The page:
When I was leading a recent workshop at St. Andrews House on Hood Canal, I had the opportunity to view a new art installation by Sarah Jane, a talented and inspired artist who also serves as the Art Program Manager of the Grunewald Guild, Plain, Washington.
As described on the mere objects website: "Mere Objects is a participatory art project designed to honor and empower people who have experienced sexual violence, and to increase awareness of sexual violence within our communities. It was launched in October 2016 by artist and educator Sarah Jane, in collaboration with an advisory group of survivors of sexual violence."
It is a moving, sad, but enlightening art project dealing with an issue that is front and center today, but has been with us forever. I had the opportunity to photograph a small portion of the piece, adding a sense of motion to expand the universe of the piece to beyond just the 200 or so glass beads currently part of the exhibit. The photographs can be seen in the "Mere Objects" Gallery. And additional information can be found at: https://www.mereobjects.org/ It's an important project and I hope you take the opportunity to learn more about it.
Check out the student documentary short video (#6) among the thirteen NYT's posts. All worthwhile, but the student one can give us all hope for the next generation of photographers and may even inspire our own work.
For the third consecutive year, I've followed the suggestion of John Paul Caponigro and have reviewed my photos for the year. John's suggestion is to identified your a)best photo, b)your second best, and c)the next ten and d)find the common threads among them. Its an exercise in editing, and in seeing the direction a photographer is taking over time. I encourage you to do the same. Without further ado, here goes:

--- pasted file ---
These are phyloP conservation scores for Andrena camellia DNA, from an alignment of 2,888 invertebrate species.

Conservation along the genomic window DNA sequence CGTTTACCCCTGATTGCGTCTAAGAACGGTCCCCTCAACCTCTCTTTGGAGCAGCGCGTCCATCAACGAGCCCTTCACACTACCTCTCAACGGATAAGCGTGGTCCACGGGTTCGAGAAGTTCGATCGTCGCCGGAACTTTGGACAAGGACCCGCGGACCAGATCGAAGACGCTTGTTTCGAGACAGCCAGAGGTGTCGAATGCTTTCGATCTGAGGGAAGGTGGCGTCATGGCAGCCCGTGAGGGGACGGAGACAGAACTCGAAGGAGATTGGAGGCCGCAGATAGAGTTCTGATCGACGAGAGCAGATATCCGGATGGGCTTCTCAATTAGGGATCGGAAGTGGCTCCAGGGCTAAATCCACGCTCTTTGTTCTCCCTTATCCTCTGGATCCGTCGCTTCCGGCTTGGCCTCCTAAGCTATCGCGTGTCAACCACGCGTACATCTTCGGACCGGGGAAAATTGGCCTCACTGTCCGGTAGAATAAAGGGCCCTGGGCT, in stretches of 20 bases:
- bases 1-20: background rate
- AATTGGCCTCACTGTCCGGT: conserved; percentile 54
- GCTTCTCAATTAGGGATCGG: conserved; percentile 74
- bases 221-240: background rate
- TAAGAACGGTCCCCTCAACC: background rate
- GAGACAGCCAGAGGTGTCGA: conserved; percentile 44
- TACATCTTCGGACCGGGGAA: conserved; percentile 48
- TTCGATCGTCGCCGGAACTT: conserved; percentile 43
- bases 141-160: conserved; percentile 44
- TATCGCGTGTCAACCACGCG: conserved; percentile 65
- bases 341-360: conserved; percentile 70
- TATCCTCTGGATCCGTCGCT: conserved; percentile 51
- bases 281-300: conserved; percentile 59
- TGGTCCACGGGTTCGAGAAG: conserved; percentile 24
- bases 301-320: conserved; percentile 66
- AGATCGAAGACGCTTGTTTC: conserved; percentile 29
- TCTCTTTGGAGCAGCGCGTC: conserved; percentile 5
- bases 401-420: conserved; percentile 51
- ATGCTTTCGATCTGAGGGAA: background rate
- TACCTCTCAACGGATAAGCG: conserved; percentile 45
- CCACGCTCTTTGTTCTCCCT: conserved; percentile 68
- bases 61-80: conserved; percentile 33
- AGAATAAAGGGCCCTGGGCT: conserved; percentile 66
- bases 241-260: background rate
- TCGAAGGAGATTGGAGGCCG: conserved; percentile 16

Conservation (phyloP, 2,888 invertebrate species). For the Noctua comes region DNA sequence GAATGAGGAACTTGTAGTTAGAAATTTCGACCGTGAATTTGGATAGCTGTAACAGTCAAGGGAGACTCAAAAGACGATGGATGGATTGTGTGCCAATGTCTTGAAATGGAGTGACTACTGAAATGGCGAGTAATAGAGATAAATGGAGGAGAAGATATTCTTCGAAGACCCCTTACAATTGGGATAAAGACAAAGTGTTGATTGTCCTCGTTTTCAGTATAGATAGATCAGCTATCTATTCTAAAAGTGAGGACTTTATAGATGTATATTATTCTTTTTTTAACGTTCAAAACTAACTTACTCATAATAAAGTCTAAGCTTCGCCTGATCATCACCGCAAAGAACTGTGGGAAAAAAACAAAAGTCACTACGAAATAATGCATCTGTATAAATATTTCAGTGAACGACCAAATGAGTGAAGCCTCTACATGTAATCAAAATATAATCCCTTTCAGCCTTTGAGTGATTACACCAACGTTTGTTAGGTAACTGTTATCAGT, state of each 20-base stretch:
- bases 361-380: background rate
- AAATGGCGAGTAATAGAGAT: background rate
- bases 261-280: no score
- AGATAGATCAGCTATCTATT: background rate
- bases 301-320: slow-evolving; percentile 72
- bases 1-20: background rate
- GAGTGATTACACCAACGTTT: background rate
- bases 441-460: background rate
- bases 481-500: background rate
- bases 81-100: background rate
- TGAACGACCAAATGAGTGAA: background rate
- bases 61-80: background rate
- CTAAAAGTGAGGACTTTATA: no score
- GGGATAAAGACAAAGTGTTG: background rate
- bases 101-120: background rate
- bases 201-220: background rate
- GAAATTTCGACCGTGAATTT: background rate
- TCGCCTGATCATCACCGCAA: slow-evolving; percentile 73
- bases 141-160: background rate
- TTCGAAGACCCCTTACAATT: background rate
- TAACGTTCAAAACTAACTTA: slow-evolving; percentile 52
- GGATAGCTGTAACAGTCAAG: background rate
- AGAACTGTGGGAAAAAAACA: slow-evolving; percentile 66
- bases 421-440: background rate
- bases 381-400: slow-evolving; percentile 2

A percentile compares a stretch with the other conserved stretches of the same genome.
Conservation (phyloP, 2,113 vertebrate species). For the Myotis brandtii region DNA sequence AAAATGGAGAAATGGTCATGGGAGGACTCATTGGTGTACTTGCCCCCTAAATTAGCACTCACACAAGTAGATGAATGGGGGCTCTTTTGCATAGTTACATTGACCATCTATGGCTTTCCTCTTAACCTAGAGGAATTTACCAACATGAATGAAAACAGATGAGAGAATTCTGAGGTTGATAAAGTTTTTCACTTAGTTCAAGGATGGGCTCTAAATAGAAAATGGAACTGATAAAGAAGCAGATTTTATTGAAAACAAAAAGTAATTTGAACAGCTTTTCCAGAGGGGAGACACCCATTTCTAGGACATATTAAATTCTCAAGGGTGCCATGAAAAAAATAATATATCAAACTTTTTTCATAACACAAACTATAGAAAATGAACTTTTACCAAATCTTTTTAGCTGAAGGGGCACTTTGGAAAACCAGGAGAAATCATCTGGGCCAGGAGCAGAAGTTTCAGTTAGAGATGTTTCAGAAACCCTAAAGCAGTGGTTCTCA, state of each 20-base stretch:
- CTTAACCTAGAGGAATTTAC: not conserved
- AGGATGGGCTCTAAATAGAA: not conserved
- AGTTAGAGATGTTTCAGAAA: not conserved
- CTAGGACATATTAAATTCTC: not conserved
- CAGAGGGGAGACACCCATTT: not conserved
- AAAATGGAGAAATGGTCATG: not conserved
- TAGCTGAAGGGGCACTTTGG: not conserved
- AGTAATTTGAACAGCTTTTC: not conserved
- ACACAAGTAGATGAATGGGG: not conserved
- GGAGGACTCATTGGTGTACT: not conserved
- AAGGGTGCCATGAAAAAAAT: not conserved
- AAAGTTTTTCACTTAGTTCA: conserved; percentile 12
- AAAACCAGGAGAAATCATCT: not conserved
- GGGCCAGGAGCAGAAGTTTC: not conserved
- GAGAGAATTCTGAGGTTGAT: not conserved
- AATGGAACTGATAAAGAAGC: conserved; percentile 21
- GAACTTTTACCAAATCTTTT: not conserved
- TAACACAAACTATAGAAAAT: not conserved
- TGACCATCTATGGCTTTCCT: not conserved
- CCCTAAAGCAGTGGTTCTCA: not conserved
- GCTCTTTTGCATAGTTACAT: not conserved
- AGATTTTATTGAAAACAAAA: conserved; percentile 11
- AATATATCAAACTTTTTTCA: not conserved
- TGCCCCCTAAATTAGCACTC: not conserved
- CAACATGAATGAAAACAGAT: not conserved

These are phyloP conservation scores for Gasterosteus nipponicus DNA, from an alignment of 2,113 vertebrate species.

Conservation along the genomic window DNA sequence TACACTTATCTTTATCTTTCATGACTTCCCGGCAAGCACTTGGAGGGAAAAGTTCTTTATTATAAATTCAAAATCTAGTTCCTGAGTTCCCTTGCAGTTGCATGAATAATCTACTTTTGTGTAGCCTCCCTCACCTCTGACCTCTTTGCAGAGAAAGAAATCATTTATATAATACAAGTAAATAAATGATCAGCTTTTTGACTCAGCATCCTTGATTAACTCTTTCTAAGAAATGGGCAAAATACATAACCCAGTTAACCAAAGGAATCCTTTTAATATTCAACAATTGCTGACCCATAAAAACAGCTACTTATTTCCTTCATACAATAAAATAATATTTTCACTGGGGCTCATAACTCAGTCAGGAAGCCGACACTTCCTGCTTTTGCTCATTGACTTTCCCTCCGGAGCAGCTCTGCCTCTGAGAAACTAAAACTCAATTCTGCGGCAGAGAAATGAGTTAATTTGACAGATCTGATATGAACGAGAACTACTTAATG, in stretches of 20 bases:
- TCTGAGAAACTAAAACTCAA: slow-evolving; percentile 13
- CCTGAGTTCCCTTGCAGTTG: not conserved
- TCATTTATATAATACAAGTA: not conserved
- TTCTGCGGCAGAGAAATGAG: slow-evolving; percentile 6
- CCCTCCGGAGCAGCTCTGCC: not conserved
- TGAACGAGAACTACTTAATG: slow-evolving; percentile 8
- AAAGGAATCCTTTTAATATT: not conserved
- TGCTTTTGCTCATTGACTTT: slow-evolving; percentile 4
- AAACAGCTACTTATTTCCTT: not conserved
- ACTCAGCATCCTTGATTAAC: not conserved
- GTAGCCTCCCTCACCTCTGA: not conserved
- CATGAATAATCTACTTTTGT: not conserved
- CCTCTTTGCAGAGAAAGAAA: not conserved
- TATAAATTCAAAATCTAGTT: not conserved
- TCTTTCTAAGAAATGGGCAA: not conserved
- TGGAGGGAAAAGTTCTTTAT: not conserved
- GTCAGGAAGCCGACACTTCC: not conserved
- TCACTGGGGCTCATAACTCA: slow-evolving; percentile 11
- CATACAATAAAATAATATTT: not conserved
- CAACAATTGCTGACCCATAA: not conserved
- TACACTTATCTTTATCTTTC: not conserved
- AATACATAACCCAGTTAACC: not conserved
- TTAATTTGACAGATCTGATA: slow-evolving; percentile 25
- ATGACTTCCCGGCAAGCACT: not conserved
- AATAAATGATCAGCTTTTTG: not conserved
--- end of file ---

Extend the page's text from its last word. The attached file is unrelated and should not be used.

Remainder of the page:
Wow - when I contemplated doing it this year, I thought I would struggle to find 12 shots worthy of being the year's bests. But, when I actually reviewed 1700 or so photos taken this past year, I was pleasantly surprised. It was a good year photographically for me. (Hopefully for you too!) My favorite for the year was taken early in 2017 as I walked around Seattle's Pioneer Square. The young woman's pink hair amongst the outdoor tables just stood out for me. Desaturating all of the colors in Lightroom except red/magenta resulted in this final image.
Now, my second best was a bit more difficult to determine. But I ultimately had to go with one of my first composite photographs - leaves from Spokane's Japanese Garden overlayed on the Stonehenge Veteran's Memorial on the Washington side of the Columbia River. I felt it just worked and was one of two photos that I used on our holidays cards. Branching out, trying new things, listening to the muse.
OK, now for the other ten photos that I felt best represented my work during the year. The first two were taken at White Sands National Monument in New Mexico this past April. Keeping with the monochromatic scheme was weaves its way through many of this year's 12 photographs, White Sands is best portrayed in its starkness.
Next comes two photos taken at the Washington State Fair in Puyallup this past September. One of my familiar themes is motion and what better place to experiment with motion than the fair's midway.
OK, the next one is important in that I was photographing on behalf of the Bainbridge Island group of Partners in Health, an amazing not for profit involved in international healthcare. It was taken during the island's Fourth of July parade.
Now come four photos taken during another "first" for me - a photo series for use in publicity for a new physical therapy/massage business on the island - Healing Motion PT. Deanna was amazing to work and we both loved the results.
For the final photo, I go back to the composite work, again featuring the Stonehenge Veterans Memorial, this time coupled with the Pacific Ocean just north of Manzanita, Oregon.
So, is there a recurring theme? Well, not really just one (other than responding to the muse!). But monochrome, people, and motion seem to be the three themes of the year. I can see where I headed off in some new directions, while continuing to enjoy creating photographs that improve upon past work. That's what I call a good year!